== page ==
In addition to establishing Subchapter V, the SBRA modifies the current rules regarding actions to avoid “preferences,” which apply in all bankruptcy cases (not just small business debtor cases). Under the Bankruptcy Code, representatives of a debtor’s bankruptcy estate may commence lawsuits against creditors who had received transfers from that debtor within 90 days before its bankruptcy filing. In such an action, the debtor’s bankruptcy estate seeks to “avoid” and “recover” such transfers from creditors. Before the SBRA’s enactment, if the amount of the transfer at issue was less than $13,650, the estate representative is required to file the complaint in the federal judicial district in which the defendant resides (not in the district where the bankruptcy case is pending). The SBRA raises that dollar threshold for non-insider defendants to $25,000. This means that any action to avoid and recover transfers in an amount less than $25,000 must be filed in the district where the defendant resides. This is a boon to creditors who reside outside the federal judicial district in which the bankruptcy case is pending, because the estate representative would be required to commence the preference action in a different court.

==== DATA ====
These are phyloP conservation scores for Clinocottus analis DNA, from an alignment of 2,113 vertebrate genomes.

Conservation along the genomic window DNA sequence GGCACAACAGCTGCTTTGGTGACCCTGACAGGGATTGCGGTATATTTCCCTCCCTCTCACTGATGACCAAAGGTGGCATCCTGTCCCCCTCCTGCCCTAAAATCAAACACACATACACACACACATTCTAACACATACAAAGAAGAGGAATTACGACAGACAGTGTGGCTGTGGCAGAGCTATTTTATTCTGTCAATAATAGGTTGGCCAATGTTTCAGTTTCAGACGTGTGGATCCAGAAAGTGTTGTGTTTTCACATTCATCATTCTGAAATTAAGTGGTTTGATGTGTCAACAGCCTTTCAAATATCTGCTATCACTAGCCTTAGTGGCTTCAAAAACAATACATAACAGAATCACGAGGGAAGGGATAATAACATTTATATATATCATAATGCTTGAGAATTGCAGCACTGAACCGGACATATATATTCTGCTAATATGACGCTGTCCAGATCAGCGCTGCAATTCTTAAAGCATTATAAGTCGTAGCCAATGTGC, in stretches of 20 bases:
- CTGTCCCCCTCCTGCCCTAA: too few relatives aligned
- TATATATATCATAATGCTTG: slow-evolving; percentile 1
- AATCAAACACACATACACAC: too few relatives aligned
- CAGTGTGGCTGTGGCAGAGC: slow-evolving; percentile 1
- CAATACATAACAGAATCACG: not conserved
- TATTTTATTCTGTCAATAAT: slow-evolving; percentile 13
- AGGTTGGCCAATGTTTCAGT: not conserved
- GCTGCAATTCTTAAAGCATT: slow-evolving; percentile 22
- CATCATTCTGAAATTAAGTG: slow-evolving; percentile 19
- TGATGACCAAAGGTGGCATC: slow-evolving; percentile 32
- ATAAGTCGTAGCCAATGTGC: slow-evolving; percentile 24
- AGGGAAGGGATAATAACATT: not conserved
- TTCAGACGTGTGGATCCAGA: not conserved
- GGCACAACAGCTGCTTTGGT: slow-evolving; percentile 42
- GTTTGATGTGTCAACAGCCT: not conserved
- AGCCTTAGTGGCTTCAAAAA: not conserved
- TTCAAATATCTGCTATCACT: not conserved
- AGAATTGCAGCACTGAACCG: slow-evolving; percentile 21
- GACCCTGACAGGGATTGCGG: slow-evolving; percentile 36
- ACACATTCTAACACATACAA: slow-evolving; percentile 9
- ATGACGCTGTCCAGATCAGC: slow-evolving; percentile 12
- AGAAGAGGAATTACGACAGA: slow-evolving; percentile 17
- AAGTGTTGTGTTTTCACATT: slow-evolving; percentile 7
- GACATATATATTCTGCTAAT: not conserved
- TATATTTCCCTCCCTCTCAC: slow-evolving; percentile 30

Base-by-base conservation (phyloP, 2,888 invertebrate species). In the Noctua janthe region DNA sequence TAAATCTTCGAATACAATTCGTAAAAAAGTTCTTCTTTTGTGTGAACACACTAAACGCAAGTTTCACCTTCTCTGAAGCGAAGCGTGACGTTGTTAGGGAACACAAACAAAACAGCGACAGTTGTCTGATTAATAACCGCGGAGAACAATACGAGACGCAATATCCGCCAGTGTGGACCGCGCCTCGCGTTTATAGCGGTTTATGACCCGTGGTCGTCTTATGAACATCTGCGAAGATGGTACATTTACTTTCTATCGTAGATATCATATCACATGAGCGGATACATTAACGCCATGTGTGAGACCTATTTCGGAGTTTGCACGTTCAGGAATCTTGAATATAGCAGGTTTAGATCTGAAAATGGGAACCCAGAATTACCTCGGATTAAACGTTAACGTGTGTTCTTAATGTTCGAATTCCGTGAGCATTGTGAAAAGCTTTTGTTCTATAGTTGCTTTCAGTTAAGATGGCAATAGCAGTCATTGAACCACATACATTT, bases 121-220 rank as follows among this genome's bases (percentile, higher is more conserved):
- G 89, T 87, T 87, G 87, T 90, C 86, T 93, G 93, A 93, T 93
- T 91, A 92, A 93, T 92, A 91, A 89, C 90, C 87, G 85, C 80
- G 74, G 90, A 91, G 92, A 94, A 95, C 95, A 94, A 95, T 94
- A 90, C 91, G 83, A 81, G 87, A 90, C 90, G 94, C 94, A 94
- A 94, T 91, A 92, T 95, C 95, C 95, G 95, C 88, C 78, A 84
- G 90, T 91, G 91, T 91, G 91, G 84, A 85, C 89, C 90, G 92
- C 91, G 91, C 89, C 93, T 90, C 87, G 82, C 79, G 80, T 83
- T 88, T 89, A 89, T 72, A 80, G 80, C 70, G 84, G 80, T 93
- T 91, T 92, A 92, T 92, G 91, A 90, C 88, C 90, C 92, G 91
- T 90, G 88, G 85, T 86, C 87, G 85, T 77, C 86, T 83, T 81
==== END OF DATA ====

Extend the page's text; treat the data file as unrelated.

In addition, the SBRA will now require a plaintiff in a preference case to conduct reasonable due diligence and to take into account the defendant’s “known or reasonably knowable affirmative defenses” to a preference action, before commencing the preference action in the first place. Notably, however, the defendant still retains the burden of proving its defenses to any preference action. This change in the law gives rise to several ambiguities. For example, how much due diligence is required it to be “reasonable”? To what extent is an affirmative defense “reasonably knowable” to a plaintiff? The answers to these questions will need to be determined by the courts.


By creating more expeditious Chapter 11 procedures, the SBRA will expand the class of small business debtors who may benefit from bankruptcy. When the SBRA becomes effective next February, debtors will need to choose whether to proceed under Subchapter V or under the existing Chapter 11 small business debtor rules. Because every debtor’s situation is different, however, prospective debtors should carefully consider the benefits and drawbacks of each option with their bankruptcy attorney before choosing which path to take.

11.20.2019  |  PUBLICATION: Other Publications  |  TOPICS: Bankruptcy